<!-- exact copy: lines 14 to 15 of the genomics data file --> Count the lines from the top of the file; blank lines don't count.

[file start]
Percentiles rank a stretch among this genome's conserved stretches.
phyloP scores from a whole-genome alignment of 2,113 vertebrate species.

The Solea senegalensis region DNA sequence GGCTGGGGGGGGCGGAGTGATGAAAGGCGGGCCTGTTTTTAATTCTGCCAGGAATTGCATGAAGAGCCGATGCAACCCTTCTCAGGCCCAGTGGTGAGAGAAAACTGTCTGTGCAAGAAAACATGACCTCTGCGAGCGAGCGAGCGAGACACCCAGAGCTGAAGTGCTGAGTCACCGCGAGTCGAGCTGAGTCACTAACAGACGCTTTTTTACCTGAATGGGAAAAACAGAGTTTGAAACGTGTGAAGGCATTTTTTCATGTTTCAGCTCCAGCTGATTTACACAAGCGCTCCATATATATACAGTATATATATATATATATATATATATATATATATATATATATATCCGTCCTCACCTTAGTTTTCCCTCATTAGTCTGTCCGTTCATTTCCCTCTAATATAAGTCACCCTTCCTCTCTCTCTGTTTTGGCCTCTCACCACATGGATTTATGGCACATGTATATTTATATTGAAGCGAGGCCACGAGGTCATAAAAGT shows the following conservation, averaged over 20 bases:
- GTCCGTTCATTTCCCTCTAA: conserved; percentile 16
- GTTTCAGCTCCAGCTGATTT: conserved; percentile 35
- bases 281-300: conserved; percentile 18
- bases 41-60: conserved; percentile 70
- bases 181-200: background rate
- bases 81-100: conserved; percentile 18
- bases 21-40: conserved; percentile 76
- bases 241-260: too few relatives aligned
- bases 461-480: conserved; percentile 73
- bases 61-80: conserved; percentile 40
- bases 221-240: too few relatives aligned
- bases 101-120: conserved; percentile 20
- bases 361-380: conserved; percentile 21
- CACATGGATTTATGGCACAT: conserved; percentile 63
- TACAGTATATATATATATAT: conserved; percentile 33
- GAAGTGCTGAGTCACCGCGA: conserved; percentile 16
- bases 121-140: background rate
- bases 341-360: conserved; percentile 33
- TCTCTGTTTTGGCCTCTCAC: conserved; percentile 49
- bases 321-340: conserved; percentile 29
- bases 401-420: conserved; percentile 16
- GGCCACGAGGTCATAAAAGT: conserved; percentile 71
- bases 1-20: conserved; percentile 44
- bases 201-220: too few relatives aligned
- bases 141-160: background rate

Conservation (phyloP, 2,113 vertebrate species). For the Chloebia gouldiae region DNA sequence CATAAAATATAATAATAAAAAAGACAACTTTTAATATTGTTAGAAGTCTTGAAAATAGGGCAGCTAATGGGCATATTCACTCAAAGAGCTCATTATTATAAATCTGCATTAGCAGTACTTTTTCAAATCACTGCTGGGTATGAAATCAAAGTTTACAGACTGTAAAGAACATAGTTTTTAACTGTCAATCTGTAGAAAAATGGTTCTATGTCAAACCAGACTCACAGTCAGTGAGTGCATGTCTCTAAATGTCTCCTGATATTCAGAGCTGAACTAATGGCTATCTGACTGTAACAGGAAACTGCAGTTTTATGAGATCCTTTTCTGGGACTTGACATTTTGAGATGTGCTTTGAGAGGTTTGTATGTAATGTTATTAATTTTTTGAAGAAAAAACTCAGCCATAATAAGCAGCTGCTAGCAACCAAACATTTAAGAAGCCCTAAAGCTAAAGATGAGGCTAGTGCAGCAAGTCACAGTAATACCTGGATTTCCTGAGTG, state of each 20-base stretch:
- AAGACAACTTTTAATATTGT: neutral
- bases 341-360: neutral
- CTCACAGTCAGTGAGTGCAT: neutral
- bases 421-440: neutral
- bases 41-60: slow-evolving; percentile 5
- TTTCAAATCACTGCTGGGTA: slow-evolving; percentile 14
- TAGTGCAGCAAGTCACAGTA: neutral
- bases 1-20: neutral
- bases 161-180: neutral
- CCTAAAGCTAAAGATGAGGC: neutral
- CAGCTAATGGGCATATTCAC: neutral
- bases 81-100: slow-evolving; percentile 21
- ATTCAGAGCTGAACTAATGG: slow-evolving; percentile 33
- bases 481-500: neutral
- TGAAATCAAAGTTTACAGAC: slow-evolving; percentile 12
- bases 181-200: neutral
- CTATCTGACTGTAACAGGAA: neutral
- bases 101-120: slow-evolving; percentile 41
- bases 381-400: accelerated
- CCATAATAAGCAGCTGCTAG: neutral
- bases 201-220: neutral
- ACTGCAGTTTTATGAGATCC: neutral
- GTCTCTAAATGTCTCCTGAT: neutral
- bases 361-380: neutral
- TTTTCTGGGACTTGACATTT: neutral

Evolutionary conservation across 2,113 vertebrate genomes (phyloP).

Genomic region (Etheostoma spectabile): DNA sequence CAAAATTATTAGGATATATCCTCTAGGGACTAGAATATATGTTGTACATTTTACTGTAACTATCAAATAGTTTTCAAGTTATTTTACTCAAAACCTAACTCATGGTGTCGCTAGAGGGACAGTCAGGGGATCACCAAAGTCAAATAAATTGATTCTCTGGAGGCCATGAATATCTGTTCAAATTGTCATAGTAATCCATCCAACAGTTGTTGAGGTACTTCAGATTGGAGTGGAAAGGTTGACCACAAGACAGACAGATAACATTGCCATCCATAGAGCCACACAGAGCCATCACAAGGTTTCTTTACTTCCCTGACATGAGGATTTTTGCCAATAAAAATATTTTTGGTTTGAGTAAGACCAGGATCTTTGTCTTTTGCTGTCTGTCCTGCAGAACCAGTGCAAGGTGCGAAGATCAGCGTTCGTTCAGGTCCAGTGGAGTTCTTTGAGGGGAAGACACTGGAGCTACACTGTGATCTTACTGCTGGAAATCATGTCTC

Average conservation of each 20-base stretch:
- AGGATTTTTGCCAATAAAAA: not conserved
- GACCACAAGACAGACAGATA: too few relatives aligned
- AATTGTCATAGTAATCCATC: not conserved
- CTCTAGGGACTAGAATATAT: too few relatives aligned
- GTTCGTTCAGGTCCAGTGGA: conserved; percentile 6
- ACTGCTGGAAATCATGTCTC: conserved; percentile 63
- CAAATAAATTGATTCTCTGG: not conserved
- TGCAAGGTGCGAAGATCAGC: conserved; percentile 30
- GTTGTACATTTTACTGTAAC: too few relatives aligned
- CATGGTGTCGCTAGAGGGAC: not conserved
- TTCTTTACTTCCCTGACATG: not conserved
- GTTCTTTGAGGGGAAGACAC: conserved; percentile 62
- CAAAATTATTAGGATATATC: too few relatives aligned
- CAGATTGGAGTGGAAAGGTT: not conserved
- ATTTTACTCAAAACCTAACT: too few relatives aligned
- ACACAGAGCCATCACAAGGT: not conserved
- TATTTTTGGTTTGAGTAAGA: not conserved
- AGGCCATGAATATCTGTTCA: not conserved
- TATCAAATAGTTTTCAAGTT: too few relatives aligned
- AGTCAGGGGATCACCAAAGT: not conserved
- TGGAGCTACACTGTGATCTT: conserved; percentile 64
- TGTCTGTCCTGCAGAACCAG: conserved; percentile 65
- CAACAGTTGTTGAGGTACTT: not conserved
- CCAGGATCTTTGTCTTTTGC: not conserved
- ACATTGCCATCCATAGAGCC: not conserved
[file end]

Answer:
- bases 221-240: too few relatives aligned
- bases 101-120: conserved; percentile 20